The Fight of our Lives
Engineering Solutions to Fight Climate Change
Based on all the available evidence, climate change is real and it is happening – the planet is experiencing rising temperatures, melting snow-caps, and increased numbers of floods, droughts, and wildfires. 2019 was the second warmest year ever and 2010-2019 was the warmest decade on the planet – ever. Limiting the global temperature rise to well below 2°C this century is one of the defining challenges from the Paris Agreement.
So we are aware of the challenge. The next step for humanity is to develop long-term solutions to ease, stop and even reverse these catastrophic effects. This is where engineering and engineers can play an important role. Why? Because many of the solutions for combating climate change will only be found in engineering innovations and use of new technology. It is true that some changes are societal and require behaviour changes (eating less meat, unplugging electronic equipment in the home etc) and some changes must be led by governmental policy. However, engineers have a lead on most foreseeable solutions to fight climate change - renewable energy, better transport systems, reducing GHG in energy production and better recyclable materials to name but a few areas.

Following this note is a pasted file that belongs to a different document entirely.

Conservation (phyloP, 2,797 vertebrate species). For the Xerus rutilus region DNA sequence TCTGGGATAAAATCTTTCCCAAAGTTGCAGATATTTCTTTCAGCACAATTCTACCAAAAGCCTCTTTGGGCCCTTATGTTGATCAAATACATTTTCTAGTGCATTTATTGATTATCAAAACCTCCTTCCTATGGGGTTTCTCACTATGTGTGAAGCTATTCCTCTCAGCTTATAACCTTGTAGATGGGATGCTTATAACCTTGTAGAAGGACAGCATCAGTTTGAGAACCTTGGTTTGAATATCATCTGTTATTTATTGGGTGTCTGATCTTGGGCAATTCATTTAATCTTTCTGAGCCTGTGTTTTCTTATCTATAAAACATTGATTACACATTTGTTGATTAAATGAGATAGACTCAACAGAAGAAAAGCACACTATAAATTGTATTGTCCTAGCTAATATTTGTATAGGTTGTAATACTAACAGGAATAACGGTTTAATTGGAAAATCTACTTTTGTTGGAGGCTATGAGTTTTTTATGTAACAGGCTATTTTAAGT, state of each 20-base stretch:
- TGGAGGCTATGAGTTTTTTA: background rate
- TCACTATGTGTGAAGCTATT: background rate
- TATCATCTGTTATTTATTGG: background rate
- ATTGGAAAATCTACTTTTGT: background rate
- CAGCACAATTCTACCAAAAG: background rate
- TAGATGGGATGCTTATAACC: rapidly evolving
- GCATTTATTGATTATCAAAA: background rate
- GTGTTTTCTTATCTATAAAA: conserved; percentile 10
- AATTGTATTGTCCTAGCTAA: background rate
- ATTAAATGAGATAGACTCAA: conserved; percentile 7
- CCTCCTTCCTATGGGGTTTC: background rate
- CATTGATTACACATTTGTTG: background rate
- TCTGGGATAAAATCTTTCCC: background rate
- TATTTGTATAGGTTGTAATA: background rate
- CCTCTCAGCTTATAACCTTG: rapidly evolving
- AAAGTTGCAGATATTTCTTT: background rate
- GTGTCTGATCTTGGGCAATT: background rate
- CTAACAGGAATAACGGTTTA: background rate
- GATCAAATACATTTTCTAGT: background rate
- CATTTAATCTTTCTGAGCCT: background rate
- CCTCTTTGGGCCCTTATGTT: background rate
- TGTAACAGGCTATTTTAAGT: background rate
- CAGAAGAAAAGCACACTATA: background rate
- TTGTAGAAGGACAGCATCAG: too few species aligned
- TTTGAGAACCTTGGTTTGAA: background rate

As natural problem-solvers, engineers have a particular affinity to tackle big problems – and it does not get much bigger than climate change. In a way, whatever the public or governments do to reduce climate change, along the way, there will be a need for engineers to come up with actual, workable solutions. So what interventions, products and technologies are engineers coming up with now to counteract global warming? Here we look at three of the major engineering solutions.
1. Cleaner Transport
We know that one of the most prolific contributors to climate change is transportation, alongside energy production, agricultural land use, industry and buildings. For some time now, governments have been pushing for cleaner vehicles on our roads – and engineers have been responding. Based on innovations and technologies available now, hybrid cars, busses and lorries and low-carbon biofuels are making immediate savings in CO2 emissions. Similarly, the commercialisation of electric vehicles will also have a major impact on emissions.